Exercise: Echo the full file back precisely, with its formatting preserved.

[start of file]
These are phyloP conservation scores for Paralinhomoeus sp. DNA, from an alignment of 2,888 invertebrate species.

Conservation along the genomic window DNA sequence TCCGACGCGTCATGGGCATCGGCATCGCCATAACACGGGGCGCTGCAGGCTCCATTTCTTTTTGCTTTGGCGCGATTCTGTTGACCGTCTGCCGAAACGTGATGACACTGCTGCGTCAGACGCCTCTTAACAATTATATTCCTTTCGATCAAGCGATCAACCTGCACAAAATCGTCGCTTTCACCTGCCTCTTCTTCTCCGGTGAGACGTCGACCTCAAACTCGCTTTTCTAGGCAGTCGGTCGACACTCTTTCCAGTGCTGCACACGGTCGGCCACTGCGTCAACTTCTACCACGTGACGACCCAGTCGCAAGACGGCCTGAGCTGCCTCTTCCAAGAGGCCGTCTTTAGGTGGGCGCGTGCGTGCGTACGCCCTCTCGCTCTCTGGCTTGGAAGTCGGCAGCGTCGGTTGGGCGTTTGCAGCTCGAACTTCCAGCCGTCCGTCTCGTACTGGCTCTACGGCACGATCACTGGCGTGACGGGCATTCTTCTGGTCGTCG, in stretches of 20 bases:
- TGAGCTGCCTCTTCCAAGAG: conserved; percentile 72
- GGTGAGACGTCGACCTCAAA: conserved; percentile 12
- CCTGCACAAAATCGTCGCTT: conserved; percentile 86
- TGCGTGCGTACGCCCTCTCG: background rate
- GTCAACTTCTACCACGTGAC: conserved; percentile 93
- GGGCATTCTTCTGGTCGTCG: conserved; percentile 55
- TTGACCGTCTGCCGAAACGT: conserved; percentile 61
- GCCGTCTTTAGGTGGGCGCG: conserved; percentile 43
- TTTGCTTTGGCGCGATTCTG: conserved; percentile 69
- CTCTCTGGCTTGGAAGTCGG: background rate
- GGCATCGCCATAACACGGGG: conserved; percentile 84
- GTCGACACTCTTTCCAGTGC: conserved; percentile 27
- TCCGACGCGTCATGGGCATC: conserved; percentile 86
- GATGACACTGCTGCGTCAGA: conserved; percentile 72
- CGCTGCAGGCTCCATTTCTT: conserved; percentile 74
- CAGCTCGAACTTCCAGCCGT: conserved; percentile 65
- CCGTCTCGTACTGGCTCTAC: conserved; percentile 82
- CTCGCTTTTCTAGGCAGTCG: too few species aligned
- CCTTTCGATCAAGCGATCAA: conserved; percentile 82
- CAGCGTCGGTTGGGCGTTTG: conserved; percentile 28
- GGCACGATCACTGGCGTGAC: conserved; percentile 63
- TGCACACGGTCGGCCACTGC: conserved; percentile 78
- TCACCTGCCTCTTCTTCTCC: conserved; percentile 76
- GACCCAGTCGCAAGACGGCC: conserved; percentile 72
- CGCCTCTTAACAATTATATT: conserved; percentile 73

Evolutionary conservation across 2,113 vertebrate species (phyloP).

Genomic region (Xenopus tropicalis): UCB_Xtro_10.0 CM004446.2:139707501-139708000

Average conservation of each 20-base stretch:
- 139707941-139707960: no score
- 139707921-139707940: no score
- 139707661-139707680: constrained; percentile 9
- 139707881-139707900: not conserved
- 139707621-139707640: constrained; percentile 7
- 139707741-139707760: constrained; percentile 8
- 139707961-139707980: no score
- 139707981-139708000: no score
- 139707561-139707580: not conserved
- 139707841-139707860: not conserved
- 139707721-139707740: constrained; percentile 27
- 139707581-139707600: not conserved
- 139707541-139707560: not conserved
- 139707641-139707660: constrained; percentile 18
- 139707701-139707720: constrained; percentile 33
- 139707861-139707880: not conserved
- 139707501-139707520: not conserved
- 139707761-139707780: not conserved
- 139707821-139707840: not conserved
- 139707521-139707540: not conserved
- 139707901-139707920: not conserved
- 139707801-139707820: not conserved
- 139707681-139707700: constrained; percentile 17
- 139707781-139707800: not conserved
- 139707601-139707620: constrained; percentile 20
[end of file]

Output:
These are phyloP conservation scores for Paralinhomoeus sp. DNA, from an alignment of 2,888 invertebrate species.

Conservation along the genomic window DNA sequence TCCGACGCGTCATGGGCATCGGCATCGCCATAACACGGGGCGCTGCAGGCTCCATTTCTTTTTGCTTTGGCGCGATTCTGTTGACCGTCTGCCGAAACGTGATGACACTGCTGCGTCAGACGCCTCTTAACAATTATATTCCTTTCGATCAAGCGATCAACCTGCACAAAATCGTCGCTTTCACCTGCCTCTTCTTCTCCGGTGAGACGTCGACCTCAAACTCGCTTTTCTAGGCAGTCGGTCGACACTCTTTCCAGTGCTGCACACGGTCGGCCACTGCGTCAACTTCTACCACGTGACGACCCAGTCGCAAGACGGCCTGAGCTGCCTCTTCCAAGAGGCCGTCTTTAGGTGGGCGCGTGCGTGCGTACGCCCTCTCGCTCTCTGGCTTGGAAGTCGGCAGCGTCGGTTGGGCGTTTGCAGCTCGAACTTCCAGCCGTCCGTCTCGTACTGGCTCTACGGCACGATCACTGGCGTGACGGGCATTCTTCTGGTCGTCG, in stretches of 20 bases:
- TGAGCTGCCTCTTCCAAGAG: conserved; percentile 72
- GGTGAGACGTCGACCTCAAA: conserved; percentile 12
- CCTGCACAAAATCGTCGCTT: conserved; percentile 86
- TGCGTGCGTACGCCCTCTCG: background rate
- GTCAACTTCTACCACGTGAC: conserved; percentile 93
- GGGCATTCTTCTGGTCGTCG: conserved; percentile 55
- TTGACCGTCTGCCGAAACGT: conserved; percentile 61
- GCCGTCTTTAGGTGGGCGCG: conserved; percentile 43
- TTTGCTTTGGCGCGATTCTG: conserved; percentile 69
- CTCTCTGGCTTGGAAGTCGG: background rate
- GGCATCGCCATAACACGGGG: conserved; percentile 84
- GTCGACACTCTTTCCAGTGC: conserved; percentile 27
- TCCGACGCGTCATGGGCATC: conserved; percentile 86
- GATGACACTGCTGCGTCAGA: conserved; percentile 72
- CGCTGCAGGCTCCATTTCTT: conserved; percentile 74
- CAGCTCGAACTTCCAGCCGT: conserved; percentile 65
- CCGTCTCGTACTGGCTCTAC: conserved; percentile 82
- CTCGCTTTTCTAGGCAGTCG: too few species aligned
- CCTTTCGATCAAGCGATCAA: conserved; percentile 82
- CAGCGTCGGTTGGGCGTTTG: conserved; percentile 28
- GGCACGATCACTGGCGTGAC: conserved; percentile 63
- TGCACACGGTCGGCCACTGC: conserved; percentile 78
- TCACCTGCCTCTTCTTCTCC: conserved; percentile 76
- GACCCAGTCGCAAGACGGCC: conserved; percentile 72
- CGCCTCTTAACAATTATATT: conserved; percentile 73

Evolutionary conservation across 2,113 vertebrate species (phyloP).

Genomic region (Xenopus tropicalis): UCB_Xtro_10.0 CM004446.2:139707501-139708000

Average conservation of each 20-base stretch:
- 139707941-139707960: no score
- 139707921-139707940: no score
- 139707661-139707680: constrained; percentile 9
- 139707881-139707900: not conserved
- 139707621-139707640: constrained; percentile 7
- 139707741-139707760: constrained; percentile 8
- 139707961-139707980: no score
- 139707981-139708000: no score
- 139707561-139707580: not conserved
- 139707841-139707860: not conserved
- 139707721-139707740: constrained; percentile 27
- 139707581-139707600: not conserved
- 139707541-139707560: not conserved
- 139707641-139707660: constrained; percentile 18
- 139707701-139707720: constrained; percentile 33
- 139707861-139707880: not conserved
- 139707501-139707520: not conserved
- 139707761-139707780: not conserved
- 139707821-139707840: not conserved
- 139707521-139707540: not conserved
- 139707901-139707920: not conserved
- 139707801-139707820: not conserved
- 139707681-139707700: constrained; percentile 17
- 139707781-139707800: not conserved
- 139707601-139707620: constrained; percentile 20